The Human Dimension. Helping Refugees: Part 4

The Germans have a wry saying. “We sent for guest workers, but Menschen came instead.” Meaning that after WWII, the work force of foreigners who came to Germany turned out to be fellow human beings.

I find myself thinking about that saying. The flow of refugees heading this way is huge and overwhelming, and in some ways I am afraid. I love the security and safety of life here, how clean it is. I’m proud to live in a land with universal health care and great mass transit, wonderful street cafés, and (most important of all) the guarantee of personal freedoms and a firm commitment to human rights.

What does this have to do with the hordes of refugees flooding the country? I’m not sure. Maybe nothing at all. But I hear from some of my friends, “What if Europe becomes Muslim? What if the streets are filled next with women in full burkas? What if we lose our freedoms as Germans bend over backwards to accommodate the newcomers?

They’re nameless, faceless. They’re the others, the ones who constitute a vague but ever-growing threat.

One of my great bonds with the man I married is our desire to explore the world together. We’ve taken vacations in moderate Muslim lands. Every trip was wonderful, filled with people with dreams and hopes like yours and mine. I have a serious disconnect when I try to reconcile the horror of ISIS with the kindness of the friendly people we met in Egypt… Indonesia… Tunisia… Malaysia… Turkey… Singapore. The answer, of course, is they can’t be reconciled. The two have nothing to do with each other.

I’m terrified of the fanaticism that just killed more than 100 people in  Paris. The refugees are terrified, too. The people fleeing to Europe want the same things we do: a civilized place to work, live, and raise their children. A stream of humanity is arriving. People with dreams and hopes, like yours and mine.

Each time I go to massage the refugee M. [1], I’m confronted with my own fear of the unknown foreign.

We have no languages in common. I’m not only working without any knowledge of her history; we can’t even talk.  One of her children remains in the room the entire time to translate into German for her.

These are the hardest sessions I’ve ever attempted.

As a therapist my hands know their work; I’m capable to treat her PTSD symptoms. But the person-to-person connection…. I have to do this solely through touch. The afternoons of therapy have changed my understanding of the human dimension. It’s become more complicated, and much simpler. It’s changed me as well.

NOTES: [1] To respect the privacy of the persons involved I have changed the names and use initials only.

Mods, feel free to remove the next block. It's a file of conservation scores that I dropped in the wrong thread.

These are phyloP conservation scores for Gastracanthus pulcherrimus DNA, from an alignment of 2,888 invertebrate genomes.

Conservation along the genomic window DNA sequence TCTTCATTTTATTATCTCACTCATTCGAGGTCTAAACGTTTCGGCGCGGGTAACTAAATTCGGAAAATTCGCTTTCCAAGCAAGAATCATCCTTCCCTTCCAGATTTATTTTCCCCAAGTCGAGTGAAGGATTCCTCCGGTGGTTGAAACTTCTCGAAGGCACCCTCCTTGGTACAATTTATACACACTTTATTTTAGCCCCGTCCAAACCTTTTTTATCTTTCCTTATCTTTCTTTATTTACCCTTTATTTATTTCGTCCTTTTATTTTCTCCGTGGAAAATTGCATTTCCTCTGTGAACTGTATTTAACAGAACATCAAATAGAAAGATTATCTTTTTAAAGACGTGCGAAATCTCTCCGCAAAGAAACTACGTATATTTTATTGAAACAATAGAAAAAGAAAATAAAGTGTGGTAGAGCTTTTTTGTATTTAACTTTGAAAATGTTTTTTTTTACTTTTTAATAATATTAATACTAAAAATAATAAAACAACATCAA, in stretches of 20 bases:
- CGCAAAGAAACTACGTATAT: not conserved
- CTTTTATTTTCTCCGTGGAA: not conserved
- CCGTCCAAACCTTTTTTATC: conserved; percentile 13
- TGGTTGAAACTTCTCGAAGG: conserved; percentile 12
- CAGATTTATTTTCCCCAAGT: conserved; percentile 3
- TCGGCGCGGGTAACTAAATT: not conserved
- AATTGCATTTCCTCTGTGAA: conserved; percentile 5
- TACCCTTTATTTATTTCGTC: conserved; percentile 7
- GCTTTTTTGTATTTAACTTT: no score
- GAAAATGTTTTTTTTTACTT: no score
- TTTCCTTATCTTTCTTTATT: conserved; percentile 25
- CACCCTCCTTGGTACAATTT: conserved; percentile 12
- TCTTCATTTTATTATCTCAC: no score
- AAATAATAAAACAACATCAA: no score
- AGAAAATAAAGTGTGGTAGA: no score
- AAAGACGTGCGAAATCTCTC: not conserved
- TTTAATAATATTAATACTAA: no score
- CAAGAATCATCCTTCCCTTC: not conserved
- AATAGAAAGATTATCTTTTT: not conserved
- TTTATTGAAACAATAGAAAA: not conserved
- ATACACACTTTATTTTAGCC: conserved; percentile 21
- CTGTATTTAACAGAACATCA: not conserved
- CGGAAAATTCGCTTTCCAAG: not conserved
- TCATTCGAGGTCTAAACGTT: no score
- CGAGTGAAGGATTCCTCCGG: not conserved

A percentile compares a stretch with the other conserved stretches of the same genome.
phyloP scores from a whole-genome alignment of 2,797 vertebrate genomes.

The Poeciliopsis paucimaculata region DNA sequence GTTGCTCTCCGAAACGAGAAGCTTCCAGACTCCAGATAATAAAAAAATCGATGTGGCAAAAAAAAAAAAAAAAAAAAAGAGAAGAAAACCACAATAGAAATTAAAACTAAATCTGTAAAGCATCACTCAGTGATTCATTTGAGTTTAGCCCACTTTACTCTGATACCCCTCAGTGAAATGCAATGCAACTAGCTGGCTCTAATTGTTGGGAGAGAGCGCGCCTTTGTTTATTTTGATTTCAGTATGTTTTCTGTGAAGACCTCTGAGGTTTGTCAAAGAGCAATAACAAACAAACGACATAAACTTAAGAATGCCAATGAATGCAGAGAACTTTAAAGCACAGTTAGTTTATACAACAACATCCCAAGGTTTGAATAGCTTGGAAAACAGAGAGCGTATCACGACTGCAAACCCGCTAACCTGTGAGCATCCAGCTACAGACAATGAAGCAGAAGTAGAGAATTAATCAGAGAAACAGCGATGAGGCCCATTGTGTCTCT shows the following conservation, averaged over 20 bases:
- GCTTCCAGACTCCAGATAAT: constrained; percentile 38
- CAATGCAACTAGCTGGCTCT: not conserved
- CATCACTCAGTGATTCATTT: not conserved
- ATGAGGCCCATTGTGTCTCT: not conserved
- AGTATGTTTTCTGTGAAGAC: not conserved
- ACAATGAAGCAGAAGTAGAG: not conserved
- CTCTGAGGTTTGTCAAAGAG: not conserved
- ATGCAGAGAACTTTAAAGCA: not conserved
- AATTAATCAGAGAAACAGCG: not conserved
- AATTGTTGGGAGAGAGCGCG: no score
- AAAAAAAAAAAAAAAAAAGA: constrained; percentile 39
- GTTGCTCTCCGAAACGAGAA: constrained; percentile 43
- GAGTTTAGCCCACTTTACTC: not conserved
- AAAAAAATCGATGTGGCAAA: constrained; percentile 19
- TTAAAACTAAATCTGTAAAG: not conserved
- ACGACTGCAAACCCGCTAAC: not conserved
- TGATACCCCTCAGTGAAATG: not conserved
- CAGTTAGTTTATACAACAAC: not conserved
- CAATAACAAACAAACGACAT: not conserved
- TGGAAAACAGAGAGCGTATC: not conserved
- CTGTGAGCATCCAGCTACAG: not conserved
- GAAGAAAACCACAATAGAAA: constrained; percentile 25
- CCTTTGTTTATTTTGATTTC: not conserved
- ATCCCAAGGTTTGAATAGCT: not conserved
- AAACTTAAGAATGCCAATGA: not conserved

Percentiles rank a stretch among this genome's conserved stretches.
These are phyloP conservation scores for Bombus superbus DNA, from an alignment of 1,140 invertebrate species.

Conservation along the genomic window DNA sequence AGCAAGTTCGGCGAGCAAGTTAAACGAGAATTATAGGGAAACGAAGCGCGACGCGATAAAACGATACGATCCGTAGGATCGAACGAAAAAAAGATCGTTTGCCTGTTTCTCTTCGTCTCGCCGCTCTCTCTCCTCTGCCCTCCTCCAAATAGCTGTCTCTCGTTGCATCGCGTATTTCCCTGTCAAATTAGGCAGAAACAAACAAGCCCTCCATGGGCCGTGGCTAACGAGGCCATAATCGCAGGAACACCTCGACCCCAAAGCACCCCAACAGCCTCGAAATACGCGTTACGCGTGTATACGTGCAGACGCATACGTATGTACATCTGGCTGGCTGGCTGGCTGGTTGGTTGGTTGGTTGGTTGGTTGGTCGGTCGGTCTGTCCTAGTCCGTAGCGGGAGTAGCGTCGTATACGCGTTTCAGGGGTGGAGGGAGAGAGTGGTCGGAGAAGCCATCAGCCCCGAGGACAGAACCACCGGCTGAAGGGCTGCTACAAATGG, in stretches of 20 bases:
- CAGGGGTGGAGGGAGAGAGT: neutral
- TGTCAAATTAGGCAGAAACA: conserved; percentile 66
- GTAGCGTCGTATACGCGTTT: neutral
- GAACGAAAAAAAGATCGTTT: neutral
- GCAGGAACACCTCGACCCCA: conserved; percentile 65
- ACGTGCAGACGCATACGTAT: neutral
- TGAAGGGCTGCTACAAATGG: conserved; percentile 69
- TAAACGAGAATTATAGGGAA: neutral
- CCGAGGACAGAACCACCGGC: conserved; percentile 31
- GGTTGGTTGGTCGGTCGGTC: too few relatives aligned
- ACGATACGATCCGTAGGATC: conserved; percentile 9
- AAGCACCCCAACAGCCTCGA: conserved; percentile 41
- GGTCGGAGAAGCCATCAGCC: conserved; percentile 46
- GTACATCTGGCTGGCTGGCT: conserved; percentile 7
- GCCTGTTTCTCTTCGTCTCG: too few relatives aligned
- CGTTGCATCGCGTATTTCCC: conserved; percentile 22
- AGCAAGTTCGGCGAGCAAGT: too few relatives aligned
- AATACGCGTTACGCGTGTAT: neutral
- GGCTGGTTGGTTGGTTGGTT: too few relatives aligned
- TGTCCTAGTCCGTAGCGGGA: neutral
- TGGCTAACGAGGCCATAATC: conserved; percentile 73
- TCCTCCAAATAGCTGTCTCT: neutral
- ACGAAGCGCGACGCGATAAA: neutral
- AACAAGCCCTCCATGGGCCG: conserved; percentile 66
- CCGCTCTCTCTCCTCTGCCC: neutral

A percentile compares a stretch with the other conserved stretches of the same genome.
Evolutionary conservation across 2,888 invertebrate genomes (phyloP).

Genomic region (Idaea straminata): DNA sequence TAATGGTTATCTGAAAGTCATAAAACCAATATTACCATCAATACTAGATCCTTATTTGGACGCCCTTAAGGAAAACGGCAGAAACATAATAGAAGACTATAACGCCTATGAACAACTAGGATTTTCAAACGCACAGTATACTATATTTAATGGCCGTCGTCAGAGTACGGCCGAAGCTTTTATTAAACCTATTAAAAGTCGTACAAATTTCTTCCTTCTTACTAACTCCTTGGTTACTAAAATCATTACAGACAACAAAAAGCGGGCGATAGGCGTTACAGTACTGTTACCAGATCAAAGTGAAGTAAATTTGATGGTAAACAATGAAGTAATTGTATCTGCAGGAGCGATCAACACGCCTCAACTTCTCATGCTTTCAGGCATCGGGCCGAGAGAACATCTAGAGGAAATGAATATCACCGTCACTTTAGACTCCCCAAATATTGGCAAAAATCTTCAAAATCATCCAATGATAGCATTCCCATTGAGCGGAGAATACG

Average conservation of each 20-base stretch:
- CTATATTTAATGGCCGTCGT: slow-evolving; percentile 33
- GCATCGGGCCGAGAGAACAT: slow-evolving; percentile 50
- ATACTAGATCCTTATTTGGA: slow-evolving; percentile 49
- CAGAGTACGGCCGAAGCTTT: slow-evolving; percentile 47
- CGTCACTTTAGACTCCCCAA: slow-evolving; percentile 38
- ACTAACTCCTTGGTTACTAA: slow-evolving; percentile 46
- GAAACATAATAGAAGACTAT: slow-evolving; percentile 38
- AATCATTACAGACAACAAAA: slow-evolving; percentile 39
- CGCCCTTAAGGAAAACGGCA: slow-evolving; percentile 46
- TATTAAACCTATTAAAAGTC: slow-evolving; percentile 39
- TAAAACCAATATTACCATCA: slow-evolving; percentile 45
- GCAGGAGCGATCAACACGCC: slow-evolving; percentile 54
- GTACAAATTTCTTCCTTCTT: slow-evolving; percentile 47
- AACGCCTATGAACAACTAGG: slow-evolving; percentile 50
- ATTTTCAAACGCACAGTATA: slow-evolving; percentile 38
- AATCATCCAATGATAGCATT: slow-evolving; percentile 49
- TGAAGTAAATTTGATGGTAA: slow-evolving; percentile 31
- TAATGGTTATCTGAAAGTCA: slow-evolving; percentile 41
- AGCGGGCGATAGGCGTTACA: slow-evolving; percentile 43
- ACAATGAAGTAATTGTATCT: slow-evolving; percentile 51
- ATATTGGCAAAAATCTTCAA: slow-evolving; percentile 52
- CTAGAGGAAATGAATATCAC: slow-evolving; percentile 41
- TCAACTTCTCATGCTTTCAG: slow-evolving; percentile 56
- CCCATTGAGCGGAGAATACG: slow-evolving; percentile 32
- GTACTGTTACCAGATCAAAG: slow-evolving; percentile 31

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13 thoughts on “The Human Dimension. Helping Refugees: Part 4

    • Thanks Lise. I wish I could describe what this all looks like and how it’s changing our lives here. I don’t know if I can; I stumble my way towards a definition as most of this is beyond words.

  1. As long as there are people like you and your husband Jadi the world is in safe hands. These refugees are people just like us with the same needs and the same fears. Nothing but the horrors they’ve faced every day could make someone leave their homeland like that so what a relief to run into someone who welcomes you to their community and recognises you’re not a member of ISIS and you don’t share their goals.
    Thanks for a great post.
    xxx Huge Hugs xxx

    • This series of posts have been pretty somber. This is where I remember the scope I want for my blog. Comments from regular readers like you assure me that the range is a good one.

      I wish the world were in safe hands. Like you say, it’s vital to remember that the refugees fled because of the horrors they faced every day. I’ve been pushed outside my comfort zone; they lost literally everything. Thanks again for taking the time to comment. Take care, David!

  2. Thank you, dear Jadi, for this much appreciated post.

    Happy Thanksgiving to you and yours!
    Warm greetings from
    Dina, Klausbernd, Siri and Selma

    • Wishing you all the same… My German husband brought me home a French turkey (5 pounds – the smallest holiday turkey I’ve ever prepared!). Thanksgiving really is a day to feast with loved ones near and far.

  3. Jadi, you’ve beautifully expressed the fears of millions ~ both long-established citizens and refugees. I try to put myself in the shoes of a refugee and what that must be like. How blessed I’ve been.

  4. Hello Jadi! I have just discovered your blog when you left a comment on Alan’s The Art of Hookie blog. You write beautifully and I look forward to reading more of your stories.

    As you I love to travel. Most of the writing I do is when my husband and co-skipper, Bill, and I are sailing. We have currently sailed 3/4 of the way around the world having visited some of the most remote islands and lands in the world. If you would like to see some of our life on the open ocean you could visit http://www.sailblogs.com/member/williamnorrie I have also encouraged Bill to post blog entries and I love how his voice is coming through in his writing. I believe his strongest writing was the entry after we were almost hit by a ship in the night off the South African coast a days sail from Cape Town.

    I look forward to reading more of your entries. Nice to meet you 🙂

    Cathy

  5. Emotions in Canada are also running the gauntlet. I try to remind people that Canada is basically made up of immigrants. Government officials are also attempting to deal with our homeless population as well.

    • This is where international efforts matter because it really is a global issue. It may help to remind people that refugees flee because they see no other option…
      PS: I’ve moved/upgraded to jadicampbell.com

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